I love the record, which has moments as alive as anything Chuck Berry recorded. My favorite song might be the instrumental “Flying Home,” Berry’s third attempt at the Goodman/Christian/Hampton classic, reworked with a new melody and a rock and roll feel. It’s the real “Concerto in B. Goode,” as far as I’m concerned—a little symphony of excitement with cascading piano runs, great harmonica, and all the bubbling energy you feel on the tarmac when you’re returning home after a long absence.

“Have Mercy Judge” and “Tulane” should be staples of Chuck Berry’s live shows. “Tulane” is as good as any of his early rockers, with a great story of another strong woman in the “Maybeline” and “Nadine” line, and “Have Mercy Judge” stands with “Wee Wee Hours” as one of his very his best blues numbers. And why not? This is stuff he’d lived-- a hero, “held by the state patrol,” waiting to be tried by “the same judge I had before,” expecting no mercy himself, but asking for it for his little Tulane who’s “too alive to try to live alone.”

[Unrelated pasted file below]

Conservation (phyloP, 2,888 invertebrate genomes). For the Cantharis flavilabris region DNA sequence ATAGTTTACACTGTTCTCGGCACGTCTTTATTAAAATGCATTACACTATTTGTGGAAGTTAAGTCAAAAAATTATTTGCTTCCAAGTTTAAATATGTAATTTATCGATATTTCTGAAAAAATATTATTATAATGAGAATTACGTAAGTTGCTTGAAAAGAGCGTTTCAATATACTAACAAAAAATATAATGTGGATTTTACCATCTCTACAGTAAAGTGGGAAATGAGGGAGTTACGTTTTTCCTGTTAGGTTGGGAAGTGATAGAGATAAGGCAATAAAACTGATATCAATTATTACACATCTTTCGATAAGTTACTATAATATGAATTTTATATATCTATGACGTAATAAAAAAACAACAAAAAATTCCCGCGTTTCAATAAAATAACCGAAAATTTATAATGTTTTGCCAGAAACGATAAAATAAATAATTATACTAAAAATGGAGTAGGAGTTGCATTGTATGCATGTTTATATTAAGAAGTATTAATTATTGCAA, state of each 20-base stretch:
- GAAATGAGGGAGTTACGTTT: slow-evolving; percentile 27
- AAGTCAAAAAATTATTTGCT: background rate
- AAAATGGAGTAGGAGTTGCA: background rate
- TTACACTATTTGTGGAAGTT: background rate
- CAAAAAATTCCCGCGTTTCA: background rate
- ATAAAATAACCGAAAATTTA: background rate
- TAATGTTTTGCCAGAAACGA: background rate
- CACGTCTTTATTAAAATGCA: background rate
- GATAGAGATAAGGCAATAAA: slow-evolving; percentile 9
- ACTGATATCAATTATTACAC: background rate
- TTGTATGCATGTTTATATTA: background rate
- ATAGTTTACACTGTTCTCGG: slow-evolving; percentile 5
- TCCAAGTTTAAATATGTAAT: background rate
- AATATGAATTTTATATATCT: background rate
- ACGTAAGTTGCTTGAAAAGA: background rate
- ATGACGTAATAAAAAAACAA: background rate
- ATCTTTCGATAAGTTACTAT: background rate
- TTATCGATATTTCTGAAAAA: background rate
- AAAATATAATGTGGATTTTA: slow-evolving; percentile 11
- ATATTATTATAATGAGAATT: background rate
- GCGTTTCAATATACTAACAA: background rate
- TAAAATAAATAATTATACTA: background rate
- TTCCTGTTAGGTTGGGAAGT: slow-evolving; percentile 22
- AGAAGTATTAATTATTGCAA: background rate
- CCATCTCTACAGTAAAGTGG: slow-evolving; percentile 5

Tell her to live, and I’ll understand it
And even love her more when I come back home

Berry has too much to say on “Have Mercy Judge” to be restricted to the AAB pattern that so many blues songs follow.

Lord have mercy, I’m in a world of trouble
I’m being held by the state patrol.
I am charged with traffic
Of the forbidden
And I almost finished doing my parole.
Now, I'm on my way back downtown
Somebody help me, have mercy on my soul.

This is a blues that Chuck Berry sings in his own voice—and his best voice, actually shouting the lines and sounding like a real blues singer. And no wonder. Chuck Berry was held by the state patrol once. He’d been in a world of trouble more than once. He’d been charged with traffic of the forbidden in the form of a teenage Navajo girl he’d brought to work at his St. Louis club. And before they could make that stick he was arrested for charges of dating a French girl.

I go to court tomorrow morning
And I got the same judge I had before
Lord, I know he won't have no mercy on me
'Cause he told me not to come back no more
He'll send me away to some stoney mansion
In a lonely room and lock the door